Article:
According to Mark Schneider, vice president at the American Institutes for Research, we need to break the “bachelor’s addiction.”
“There is consistent empirical evidence…that sub-baccalaureate credentials can lead to earnings that exceed those of bachelor’s graduates and that place students earning those credentials squarely in the middle class,” Schneider said in testimony to the U.S. Senate Committee On Health, Education, Labor & Pensions in May 2015.
Changing the increasing education requirements in the workforce could help break this addiction. A recent survey by the search engine CareerBuilder found that more than a third of employers report having raised the minimum education requirements of positions within their companies in the last five years. Of these employers, more than 50 percent said the change was due to an influx of highly educated applicants, not because the job required a higher skill than previously.
Fortunately it appears the tides are turning and more high school graduates are choosing to forego the traditional university experience. Nationally, the percentage of high-school graduates immediately enrolling in college has fallen the past four years. At the same time the number of associate degrees conferred has risen 40 percent, almost doubling the 21 percent growth in bachelor’s degrees.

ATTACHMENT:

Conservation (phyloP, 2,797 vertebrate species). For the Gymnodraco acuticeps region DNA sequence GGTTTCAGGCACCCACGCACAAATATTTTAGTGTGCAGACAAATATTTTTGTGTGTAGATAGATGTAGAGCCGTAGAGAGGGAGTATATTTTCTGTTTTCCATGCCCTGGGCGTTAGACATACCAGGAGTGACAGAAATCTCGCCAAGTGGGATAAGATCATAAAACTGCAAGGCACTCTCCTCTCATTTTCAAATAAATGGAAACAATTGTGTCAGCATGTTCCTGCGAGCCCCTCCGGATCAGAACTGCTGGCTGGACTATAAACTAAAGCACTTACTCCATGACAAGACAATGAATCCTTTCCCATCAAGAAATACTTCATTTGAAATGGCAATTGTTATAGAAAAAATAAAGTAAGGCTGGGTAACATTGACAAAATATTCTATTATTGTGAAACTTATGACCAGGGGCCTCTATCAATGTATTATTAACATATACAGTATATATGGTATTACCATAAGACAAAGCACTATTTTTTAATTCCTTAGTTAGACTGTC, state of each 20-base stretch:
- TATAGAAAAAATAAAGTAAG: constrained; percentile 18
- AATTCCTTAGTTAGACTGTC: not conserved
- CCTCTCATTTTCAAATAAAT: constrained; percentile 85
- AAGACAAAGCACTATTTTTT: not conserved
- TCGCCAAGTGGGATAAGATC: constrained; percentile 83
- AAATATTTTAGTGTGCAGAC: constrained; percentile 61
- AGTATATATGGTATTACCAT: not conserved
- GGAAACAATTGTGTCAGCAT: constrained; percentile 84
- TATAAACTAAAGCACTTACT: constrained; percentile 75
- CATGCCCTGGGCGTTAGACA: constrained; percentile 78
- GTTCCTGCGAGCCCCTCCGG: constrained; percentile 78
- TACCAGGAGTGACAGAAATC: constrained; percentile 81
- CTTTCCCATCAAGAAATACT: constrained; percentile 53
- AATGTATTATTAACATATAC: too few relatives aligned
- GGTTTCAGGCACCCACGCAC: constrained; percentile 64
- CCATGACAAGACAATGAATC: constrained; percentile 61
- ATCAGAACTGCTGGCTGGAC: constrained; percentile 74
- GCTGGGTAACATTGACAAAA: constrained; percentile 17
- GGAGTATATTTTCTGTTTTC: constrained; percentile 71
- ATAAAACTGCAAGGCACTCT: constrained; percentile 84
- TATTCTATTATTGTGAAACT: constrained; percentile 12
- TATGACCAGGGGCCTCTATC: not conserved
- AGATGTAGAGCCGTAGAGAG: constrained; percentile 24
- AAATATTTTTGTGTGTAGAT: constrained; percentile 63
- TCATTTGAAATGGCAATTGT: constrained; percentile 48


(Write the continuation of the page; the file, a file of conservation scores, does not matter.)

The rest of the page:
Schneider believes that while this is a good sign, we need to further ensure students know the consequences of their choices. “Gathering good information is not enough—getting the data into the hands of consumers in a format that is useful, usable, and used is a challenge.”
Unfortunately, Senate Bill 536 leaves out any guarantee that students will have better access to the new website than they currently do with NC TOWER.
Access to realistic return on investment data is most useful to potential students who can’t afford to make a costly mistake on a whim. The data provided by North Carolina colleges and NC TOWER gives students the chance to reevaluate whether they should go to college, and if so, what they should study.
But without adequate access and transparency, students will continue to major in psychology or business, blissfully ignorant that those paths are unlikely to deliver the benefit they thought they would receive.